See our stories “1,000 W.V. Hospital Workers Strike to ‘Build Back Better’ ” and “Huntington Steelworkers Dig In for Multi-Month Strike at Warren Buffett’s Special Metals.”

9. Erie Ironworkers Win Victory in Key Labor FIght 

In December, Payday Report, in conjunction with The Holler Ohio Valley, traveled to Erie, PA, to cover ironworkers holding the picket line in freezing snow. Despite only 28 workers being on strike, both the Ironworkers international and the Erie Labor Community invested heavily in organizing around the strike. 

Finally, after union members from a variety of unions picketed Erie Strayer CEO Kyle Strayer’s suburban house, the company folded at the bargaining table. 

After 75 days of striking, workers won raises, a dental plan for the first time in company history, and a new sense of respect for the union on the shop floor. 

See our initial longer dispatch from Erie “As Winter Hits, Ironworkers Escalate Key Erie Labor Fight.”

10. After 6-Year Fight, Politico Finally Unionizes 

Finally, this November, we received news that gave me more hope in the movement than anything: the news that POLITICO had finally unionized. 

Nearly seven years ago, when I went public with efforts to unionize, the Washington Post wrote an entire article explaining why it wasn’t possible. After I was fired six years ago for union organizing, it looked even more impossible. Hell, I even doubted at times that POLITICO would ever unionize. 

However, as I wrote in a piece paying homage to my friend the late Brett Norman, people like Brett kept trying for years and years to unionize. 

Donate to Help Payday Continue to Cover the Strike Wave in 2022

In 2022, we are entering our 6th year in business and hope to do even more. 

The work we do here at Payday is a collective effort, and I always take such pride in explaining how Payday is founded by such a diverse group of people.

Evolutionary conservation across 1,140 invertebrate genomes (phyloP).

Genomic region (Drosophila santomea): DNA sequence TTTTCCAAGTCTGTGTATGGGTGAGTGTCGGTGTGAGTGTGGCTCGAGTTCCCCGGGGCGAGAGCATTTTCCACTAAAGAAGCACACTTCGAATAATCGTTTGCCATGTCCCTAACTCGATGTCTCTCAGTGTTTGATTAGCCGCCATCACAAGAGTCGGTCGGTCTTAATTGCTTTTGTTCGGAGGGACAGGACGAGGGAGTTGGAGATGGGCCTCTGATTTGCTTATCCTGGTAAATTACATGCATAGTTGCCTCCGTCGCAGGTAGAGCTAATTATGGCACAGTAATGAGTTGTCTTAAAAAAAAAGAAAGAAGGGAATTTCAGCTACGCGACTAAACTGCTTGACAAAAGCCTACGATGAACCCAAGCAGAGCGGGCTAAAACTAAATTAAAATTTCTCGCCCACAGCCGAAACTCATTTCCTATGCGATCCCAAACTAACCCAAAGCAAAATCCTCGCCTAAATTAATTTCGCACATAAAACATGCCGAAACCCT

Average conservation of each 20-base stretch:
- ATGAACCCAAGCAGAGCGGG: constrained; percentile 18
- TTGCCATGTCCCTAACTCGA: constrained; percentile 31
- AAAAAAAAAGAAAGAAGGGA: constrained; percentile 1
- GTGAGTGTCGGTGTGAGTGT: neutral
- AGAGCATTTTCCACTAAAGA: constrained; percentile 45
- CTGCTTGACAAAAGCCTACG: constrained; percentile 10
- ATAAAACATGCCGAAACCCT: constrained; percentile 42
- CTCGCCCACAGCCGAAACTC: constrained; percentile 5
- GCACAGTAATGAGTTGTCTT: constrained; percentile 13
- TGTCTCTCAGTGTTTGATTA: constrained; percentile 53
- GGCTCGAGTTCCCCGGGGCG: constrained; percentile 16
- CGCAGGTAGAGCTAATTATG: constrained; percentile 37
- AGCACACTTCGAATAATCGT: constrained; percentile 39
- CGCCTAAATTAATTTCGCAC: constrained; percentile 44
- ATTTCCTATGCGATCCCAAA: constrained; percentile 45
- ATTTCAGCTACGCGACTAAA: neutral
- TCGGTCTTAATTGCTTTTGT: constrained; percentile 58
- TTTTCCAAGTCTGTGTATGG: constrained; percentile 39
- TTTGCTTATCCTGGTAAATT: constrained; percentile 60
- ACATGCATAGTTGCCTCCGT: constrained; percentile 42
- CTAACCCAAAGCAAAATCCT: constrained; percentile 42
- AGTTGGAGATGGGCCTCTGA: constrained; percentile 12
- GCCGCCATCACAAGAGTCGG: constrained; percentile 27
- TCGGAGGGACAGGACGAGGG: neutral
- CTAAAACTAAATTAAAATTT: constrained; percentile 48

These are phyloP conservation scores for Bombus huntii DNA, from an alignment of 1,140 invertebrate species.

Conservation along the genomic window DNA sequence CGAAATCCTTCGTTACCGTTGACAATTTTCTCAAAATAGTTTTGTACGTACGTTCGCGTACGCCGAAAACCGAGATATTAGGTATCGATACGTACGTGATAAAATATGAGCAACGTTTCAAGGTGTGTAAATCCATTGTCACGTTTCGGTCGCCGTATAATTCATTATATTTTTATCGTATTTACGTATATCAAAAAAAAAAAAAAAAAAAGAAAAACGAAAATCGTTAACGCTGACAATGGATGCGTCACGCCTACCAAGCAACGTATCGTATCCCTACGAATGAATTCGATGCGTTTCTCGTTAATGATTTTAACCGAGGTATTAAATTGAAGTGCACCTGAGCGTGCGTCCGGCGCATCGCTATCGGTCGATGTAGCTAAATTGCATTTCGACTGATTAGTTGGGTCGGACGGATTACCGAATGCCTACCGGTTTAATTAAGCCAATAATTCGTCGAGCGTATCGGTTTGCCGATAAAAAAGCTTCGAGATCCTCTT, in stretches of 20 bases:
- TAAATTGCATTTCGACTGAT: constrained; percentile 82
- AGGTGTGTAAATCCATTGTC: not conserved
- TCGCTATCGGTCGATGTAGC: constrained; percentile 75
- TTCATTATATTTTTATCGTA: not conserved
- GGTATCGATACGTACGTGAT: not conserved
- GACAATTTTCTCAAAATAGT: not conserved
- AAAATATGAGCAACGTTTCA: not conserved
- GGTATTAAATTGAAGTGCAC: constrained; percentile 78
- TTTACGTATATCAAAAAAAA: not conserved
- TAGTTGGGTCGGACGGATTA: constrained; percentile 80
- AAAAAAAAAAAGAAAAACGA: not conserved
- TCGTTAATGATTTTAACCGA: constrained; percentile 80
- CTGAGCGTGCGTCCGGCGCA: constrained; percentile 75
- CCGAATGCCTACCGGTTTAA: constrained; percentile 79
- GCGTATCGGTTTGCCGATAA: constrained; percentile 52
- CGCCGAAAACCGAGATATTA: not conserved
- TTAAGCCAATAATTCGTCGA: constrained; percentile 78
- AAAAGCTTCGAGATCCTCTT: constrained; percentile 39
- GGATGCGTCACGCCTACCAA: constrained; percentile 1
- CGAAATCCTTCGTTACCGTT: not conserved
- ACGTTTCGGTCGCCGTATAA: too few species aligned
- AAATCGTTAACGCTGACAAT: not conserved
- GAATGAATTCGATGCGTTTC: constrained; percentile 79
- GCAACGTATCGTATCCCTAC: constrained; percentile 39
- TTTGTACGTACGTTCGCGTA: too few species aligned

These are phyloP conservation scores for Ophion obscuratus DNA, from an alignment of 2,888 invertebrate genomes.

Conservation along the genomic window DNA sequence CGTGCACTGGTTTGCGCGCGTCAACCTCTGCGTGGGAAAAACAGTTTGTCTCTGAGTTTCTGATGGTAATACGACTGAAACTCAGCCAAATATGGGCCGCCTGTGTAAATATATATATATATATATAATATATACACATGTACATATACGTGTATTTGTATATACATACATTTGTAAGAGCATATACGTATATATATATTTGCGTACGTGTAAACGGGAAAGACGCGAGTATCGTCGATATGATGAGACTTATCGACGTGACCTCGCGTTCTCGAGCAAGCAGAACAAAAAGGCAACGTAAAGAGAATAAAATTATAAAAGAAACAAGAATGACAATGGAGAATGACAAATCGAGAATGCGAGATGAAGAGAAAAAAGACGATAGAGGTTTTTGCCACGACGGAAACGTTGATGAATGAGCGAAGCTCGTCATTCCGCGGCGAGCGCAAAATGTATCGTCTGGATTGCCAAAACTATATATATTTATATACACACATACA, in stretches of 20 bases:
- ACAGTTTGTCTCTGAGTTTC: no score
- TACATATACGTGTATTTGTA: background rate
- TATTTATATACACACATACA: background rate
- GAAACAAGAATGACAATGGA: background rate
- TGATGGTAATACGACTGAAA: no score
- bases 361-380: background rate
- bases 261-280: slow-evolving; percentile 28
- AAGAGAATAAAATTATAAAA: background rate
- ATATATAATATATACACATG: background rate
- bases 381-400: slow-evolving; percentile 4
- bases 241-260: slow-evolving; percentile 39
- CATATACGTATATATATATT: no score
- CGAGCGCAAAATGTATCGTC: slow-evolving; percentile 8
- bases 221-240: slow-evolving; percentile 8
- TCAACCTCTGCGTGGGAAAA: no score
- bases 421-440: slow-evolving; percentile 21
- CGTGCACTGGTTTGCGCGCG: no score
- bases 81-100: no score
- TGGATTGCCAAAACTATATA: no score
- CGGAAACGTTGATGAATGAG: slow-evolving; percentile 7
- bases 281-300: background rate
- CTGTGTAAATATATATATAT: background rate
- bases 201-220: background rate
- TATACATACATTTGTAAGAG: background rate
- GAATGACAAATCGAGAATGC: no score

Some really extraordinary people support us, not just famous writers and journalists, but folks who are veterans of tough union drives who care and want to know about when workers are on the march elsewhere. Folks who want to know because they want to inspire workers in their workplaces that they can do it, too.

We are creating a podcast, launching a readers’ advisory board, and pursuing opportunities to expand Payday Report.

Donate to help us expand. And please, if you can, sign up as one of our 667 recurring donors today. 

Thank you for helping track the growing strike movement and helping us continue to build in 2022. 

Love and Solidarity,


About the Author

Mike Elk
Mike Elk is an Emmy-nominated labor reporter and alumni of the Guardian. In addition to filing nearly 2,000 stories from 46 states, Elk traveled with Lula from Sáo Bernando do Campos all the way to the Oval Office in the White House. Credited by the Washington Post for being the first reporter to track the strike wave systematically, Elk started Payday Report using his NLRB settlement from being illegally fired for union organizing in 2015. He lives in his hometown of Pittsburgh and works frequently in Rio de Janeiro, where he attended college at PUC-Rio. He speaks both Portuguese and Pittsburghese fluently. His email is [email protected]